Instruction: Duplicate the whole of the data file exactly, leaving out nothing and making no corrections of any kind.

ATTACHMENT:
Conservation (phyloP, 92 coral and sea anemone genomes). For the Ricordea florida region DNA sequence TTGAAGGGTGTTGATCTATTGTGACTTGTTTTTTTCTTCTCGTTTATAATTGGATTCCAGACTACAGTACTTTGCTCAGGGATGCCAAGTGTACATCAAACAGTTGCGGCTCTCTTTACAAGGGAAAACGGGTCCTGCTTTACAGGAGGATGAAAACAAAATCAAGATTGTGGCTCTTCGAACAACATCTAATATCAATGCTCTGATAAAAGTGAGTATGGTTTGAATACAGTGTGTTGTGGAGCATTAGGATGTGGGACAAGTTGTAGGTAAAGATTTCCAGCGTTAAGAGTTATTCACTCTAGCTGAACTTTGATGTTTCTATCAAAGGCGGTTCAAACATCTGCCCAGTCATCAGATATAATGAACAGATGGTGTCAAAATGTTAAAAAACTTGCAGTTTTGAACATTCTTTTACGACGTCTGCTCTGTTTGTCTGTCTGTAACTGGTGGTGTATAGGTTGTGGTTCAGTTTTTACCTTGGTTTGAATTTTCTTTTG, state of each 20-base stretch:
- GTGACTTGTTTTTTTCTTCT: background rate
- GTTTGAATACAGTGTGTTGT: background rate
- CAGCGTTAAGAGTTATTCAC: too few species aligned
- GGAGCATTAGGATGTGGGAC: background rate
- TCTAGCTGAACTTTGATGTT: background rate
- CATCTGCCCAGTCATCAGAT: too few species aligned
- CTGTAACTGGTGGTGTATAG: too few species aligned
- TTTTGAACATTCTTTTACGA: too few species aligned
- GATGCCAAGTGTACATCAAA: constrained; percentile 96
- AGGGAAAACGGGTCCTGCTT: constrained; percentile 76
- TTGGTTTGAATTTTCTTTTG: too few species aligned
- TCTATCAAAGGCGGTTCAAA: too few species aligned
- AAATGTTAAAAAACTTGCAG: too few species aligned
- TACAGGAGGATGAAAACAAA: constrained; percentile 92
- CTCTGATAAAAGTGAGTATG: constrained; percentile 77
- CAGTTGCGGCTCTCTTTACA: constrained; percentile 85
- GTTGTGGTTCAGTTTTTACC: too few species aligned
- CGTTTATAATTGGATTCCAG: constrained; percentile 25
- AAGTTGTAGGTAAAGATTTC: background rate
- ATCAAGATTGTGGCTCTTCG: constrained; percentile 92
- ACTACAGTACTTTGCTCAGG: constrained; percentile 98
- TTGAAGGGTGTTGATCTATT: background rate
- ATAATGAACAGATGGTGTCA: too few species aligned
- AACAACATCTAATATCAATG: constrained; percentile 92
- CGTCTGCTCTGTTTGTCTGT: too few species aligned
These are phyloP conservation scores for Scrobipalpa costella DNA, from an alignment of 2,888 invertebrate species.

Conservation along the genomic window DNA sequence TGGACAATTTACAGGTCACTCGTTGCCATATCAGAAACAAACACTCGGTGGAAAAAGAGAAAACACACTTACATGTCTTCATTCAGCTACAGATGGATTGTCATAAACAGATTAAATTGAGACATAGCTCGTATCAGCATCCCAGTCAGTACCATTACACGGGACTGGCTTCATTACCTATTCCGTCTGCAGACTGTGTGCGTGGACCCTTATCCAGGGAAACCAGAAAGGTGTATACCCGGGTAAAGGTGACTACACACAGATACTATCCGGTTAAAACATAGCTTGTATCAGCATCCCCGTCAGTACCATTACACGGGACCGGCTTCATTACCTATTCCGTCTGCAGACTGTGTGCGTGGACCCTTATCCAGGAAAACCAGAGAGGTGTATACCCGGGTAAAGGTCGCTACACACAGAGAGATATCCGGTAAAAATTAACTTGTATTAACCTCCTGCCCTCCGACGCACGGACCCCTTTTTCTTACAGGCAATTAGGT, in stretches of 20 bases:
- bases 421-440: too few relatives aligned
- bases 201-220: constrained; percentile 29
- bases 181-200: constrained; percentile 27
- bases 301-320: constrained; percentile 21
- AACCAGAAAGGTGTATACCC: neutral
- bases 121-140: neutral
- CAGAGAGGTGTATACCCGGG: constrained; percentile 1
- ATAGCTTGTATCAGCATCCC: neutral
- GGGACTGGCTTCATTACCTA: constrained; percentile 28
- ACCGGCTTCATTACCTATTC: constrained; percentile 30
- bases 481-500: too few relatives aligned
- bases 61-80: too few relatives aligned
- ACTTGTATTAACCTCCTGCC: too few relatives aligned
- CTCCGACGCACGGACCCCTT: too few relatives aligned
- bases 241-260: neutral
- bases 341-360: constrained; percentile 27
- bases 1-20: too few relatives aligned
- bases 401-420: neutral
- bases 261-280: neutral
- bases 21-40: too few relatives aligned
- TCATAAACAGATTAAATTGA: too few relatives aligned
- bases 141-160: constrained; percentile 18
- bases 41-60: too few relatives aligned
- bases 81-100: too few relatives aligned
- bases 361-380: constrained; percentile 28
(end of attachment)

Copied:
Conservation (phyloP, 92 coral and sea anemone genomes). For the Ricordea florida region DNA sequence TTGAAGGGTGTTGATCTATTGTGACTTGTTTTTTTCTTCTCGTTTATAATTGGATTCCAGACTACAGTACTTTGCTCAGGGATGCCAAGTGTACATCAAACAGTTGCGGCTCTCTTTACAAGGGAAAACGGGTCCTGCTTTACAGGAGGATGAAAACAAAATCAAGATTGTGGCTCTTCGAACAACATCTAATATCAATGCTCTGATAAAAGTGAGTATGGTTTGAATACAGTGTGTTGTGGAGCATTAGGATGTGGGACAAGTTGTAGGTAAAGATTTCCAGCGTTAAGAGTTATTCACTCTAGCTGAACTTTGATGTTTCTATCAAAGGCGGTTCAAACATCTGCCCAGTCATCAGATATAATGAACAGATGGTGTCAAAATGTTAAAAAACTTGCAGTTTTGAACATTCTTTTACGACGTCTGCTCTGTTTGTCTGTCTGTAACTGGTGGTGTATAGGTTGTGGTTCAGTTTTTACCTTGGTTTGAATTTTCTTTTG, state of each 20-base stretch:
- GTGACTTGTTTTTTTCTTCT: background rate
- GTTTGAATACAGTGTGTTGT: background rate
- CAGCGTTAAGAGTTATTCAC: too few species aligned
- GGAGCATTAGGATGTGGGAC: background rate
- TCTAGCTGAACTTTGATGTT: background rate
- CATCTGCCCAGTCATCAGAT: too few species aligned
- CTGTAACTGGTGGTGTATAG: too few species aligned
- TTTTGAACATTCTTTTACGA: too few species aligned
- GATGCCAAGTGTACATCAAA: constrained; percentile 96
- AGGGAAAACGGGTCCTGCTT: constrained; percentile 76
- TTGGTTTGAATTTTCTTTTG: too few species aligned
- TCTATCAAAGGCGGTTCAAA: too few species aligned
- AAATGTTAAAAAACTTGCAG: too few species aligned
- TACAGGAGGATGAAAACAAA: constrained; percentile 92
- CTCTGATAAAAGTGAGTATG: constrained; percentile 77
- CAGTTGCGGCTCTCTTTACA: constrained; percentile 85
- GTTGTGGTTCAGTTTTTACC: too few species aligned
- CGTTTATAATTGGATTCCAG: constrained; percentile 25
- AAGTTGTAGGTAAAGATTTC: background rate
- ATCAAGATTGTGGCTCTTCG: constrained; percentile 92
- ACTACAGTACTTTGCTCAGG: constrained; percentile 98
- TTGAAGGGTGTTGATCTATT: background rate
- ATAATGAACAGATGGTGTCA: too few species aligned
- AACAACATCTAATATCAATG: constrained; percentile 92
- CGTCTGCTCTGTTTGTCTGT: too few species aligned
These are phyloP conservation scores for Scrobipalpa costella DNA, from an alignment of 2,888 invertebrate species.

Conservation along the genomic window DNA sequence TGGACAATTTACAGGTCACTCGTTGCCATATCAGAAACAAACACTCGGTGGAAAAAGAGAAAACACACTTACATGTCTTCATTCAGCTACAGATGGATTGTCATAAACAGATTAAATTGAGACATAGCTCGTATCAGCATCCCAGTCAGTACCATTACACGGGACTGGCTTCATTACCTATTCCGTCTGCAGACTGTGTGCGTGGACCCTTATCCAGGGAAACCAGAAAGGTGTATACCCGGGTAAAGGTGACTACACACAGATACTATCCGGTTAAAACATAGCTTGTATCAGCATCCCCGTCAGTACCATTACACGGGACCGGCTTCATTACCTATTCCGTCTGCAGACTGTGTGCGTGGACCCTTATCCAGGAAAACCAGAGAGGTGTATACCCGGGTAAAGGTCGCTACACACAGAGAGATATCCGGTAAAAATTAACTTGTATTAACCTCCTGCCCTCCGACGCACGGACCCCTTTTTCTTACAGGCAATTAGGT, in stretches of 20 bases:
- bases 421-440: too few relatives aligned
- bases 201-220: constrained; percentile 29
- bases 181-200: constrained; percentile 27
- bases 301-320: constrained; percentile 21
- AACCAGAAAGGTGTATACCC: neutral
- bases 121-140: neutral
- CAGAGAGGTGTATACCCGGG: constrained; percentile 1
- ATAGCTTGTATCAGCATCCC: neutral
- GGGACTGGCTTCATTACCTA: constrained; percentile 28
- ACCGGCTTCATTACCTATTC: constrained; percentile 30
- bases 481-500: too few relatives aligned
- bases 61-80: too few relatives aligned
- ACTTGTATTAACCTCCTGCC: too few relatives aligned
- CTCCGACGCACGGACCCCTT: too few relatives aligned
- bases 241-260: neutral
- bases 341-360: constrained; percentile 27
- bases 1-20: too few relatives aligned
- bases 401-420: neutral
- bases 261-280: neutral
- bases 21-40: too few relatives aligned
- TCATAAACAGATTAAATTGA: too few relatives aligned
- bases 141-160: constrained; percentile 18
- bases 41-60: too few relatives aligned
- bases 81-100: too few relatives aligned
- bases 361-380: constrained; percentile 28